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The poem “Gold” was written by Thomas Hood.The poem is taken from Hood’s long satirical narrative poem “Miss Kilmansegg and her Precious Leg.” Hood was known for his use of humour. “Miss Kilmansegg and Her Precious Leg” was a satire that used humour to show the follies of humankind.
About the Poet:
Thomas Hood was an English poet, author and humorist. Hood was the father of the playwright and humorist Tom Hood and the children’s writer Frances Freeling Broderip. Some of his best known poems are “The Bridge of Sighs” and “The Song of the Shirt“. Hood wrote regularly for The London Magazine, Athenaeum, and Punch. Later in life he published a magazine largely consisting of his own works. In 1903 William Michael Rossetti called him “the finest English poet” between the generations of Shelley and Tennyson.
The poem “Gold!” by Thomas Hood is a short poem of sixteen lines. Throughout the poem, the poet described the nature of gold and emphasised this metal.
The poet Thomas Hood composed the poem mostly in iambic tetrameter with a few variations. There are trochaic variations in lines 3, 5, and 6. In the 15th lines the poet used iambic pentameter. Except for these pines in the poem, the poet used only iambic tetrameters.
The poet discussed everything about the metal “Gold” and emphasised it in the poem. At the end of the poem, he even talks about the different regime in the English era. He says the appearance of the gold coins varies with age. He refers to “Bloody Mary,” Queen Mary Tudor (1553-1558), Queen Bess,” that is, Queen Elizabeth I of England (1558-1603), These Queens had their faces stamped on the gold coins during their reign. Thus, he hinted at the volatile nature of gold.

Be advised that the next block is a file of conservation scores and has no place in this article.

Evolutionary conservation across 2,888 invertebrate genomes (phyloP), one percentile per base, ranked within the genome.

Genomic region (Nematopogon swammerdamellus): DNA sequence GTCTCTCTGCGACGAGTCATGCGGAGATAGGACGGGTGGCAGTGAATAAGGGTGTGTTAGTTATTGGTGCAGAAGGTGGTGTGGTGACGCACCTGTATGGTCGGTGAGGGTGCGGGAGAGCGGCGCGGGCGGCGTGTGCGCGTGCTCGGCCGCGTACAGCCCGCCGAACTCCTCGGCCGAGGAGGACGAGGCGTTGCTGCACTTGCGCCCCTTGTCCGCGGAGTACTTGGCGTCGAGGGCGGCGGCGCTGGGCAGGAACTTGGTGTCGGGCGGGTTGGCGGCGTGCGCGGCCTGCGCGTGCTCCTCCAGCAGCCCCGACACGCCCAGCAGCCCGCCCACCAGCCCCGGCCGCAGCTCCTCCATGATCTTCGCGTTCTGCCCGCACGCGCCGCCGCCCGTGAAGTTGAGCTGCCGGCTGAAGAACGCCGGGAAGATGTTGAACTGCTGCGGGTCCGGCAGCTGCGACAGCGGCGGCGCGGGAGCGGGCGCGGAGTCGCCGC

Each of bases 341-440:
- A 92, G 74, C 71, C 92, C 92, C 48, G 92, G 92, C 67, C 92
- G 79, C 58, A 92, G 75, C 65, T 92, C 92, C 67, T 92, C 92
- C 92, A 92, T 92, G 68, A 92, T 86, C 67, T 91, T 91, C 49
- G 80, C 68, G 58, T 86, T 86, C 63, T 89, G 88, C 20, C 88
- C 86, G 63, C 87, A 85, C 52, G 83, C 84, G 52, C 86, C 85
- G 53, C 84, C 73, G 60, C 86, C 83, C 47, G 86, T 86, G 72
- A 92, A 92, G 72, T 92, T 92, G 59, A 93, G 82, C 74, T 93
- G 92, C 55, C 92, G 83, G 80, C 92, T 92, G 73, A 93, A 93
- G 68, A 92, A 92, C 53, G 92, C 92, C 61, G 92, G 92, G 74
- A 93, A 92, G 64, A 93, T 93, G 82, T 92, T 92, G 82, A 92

Gold! Gold! Gold! Gold! Bright and yellow, hard and cold, Molten, graven, hammer'd and roll'd; Heavy to get, and light to hold;
The poet is fascinated with metal. So, he describes its nature in the poem. He uses “Gold” four times in the first line to show his interest towards the metal and create emphasis. He says that gold is bright and yellow in colour. It is hard and colourful, so the poet is hinting at the nature of gold. The metal gold is easy to take any shape. Gold can be melted or rolled as per the requirement. The metal is hard to obtain but it is spent easily.
Hoarded, barter'd, bought, and sold, Stolen, borrow'd, squander'd, doled: Spurn'd by the young, but hugg'd by the old To the very verge of the churchyard mould; Price of many a crime untold;
The poet says that people have hoarded gold and use it for economic exchange. Gold has been stolen and borrowed by people. The gold was also given for small amounts. een stolen and squandered by people. It has also been given willingly in small amounts and borrowed. The word “doled” means to distribute a share of something. So, the people gave gold in small shares for charity.The poet says, usually the young people reject gold, but the old realised the importance of gold. The poet ironically said that the old people loved and pursued gold until they died. He says, people have also committed crimes for gold.
Gold! Gold! Gold! Gold: Good or bad a thousand-fold! How widely its agencies vary— To save—to ruin—to curse—to bless— As even its minted coins express, Now stamp'd with the image of Good Queen Bess, And now of a Bloody Mary.
The poet repeated the first line of the poem at the beginning of this stanza, to emphasise the metal. The poet says that gold has both a good and bad side and it creates various impacts on people. The power of gold varies according to every situation. It has the power to affect people and their The poet talks about the good and bad nature of gold. The metal has done everything it can. It has ruined and saved lives, cursed and blessed people in equal measures. The poet ends the poem by mentioning how volatile it is, as the faces of Queens stamped on it changed with the stamp of Bloody Mary. The poet’s main aim behind this poem is to discuss the good and bad side of gold and its impact on people.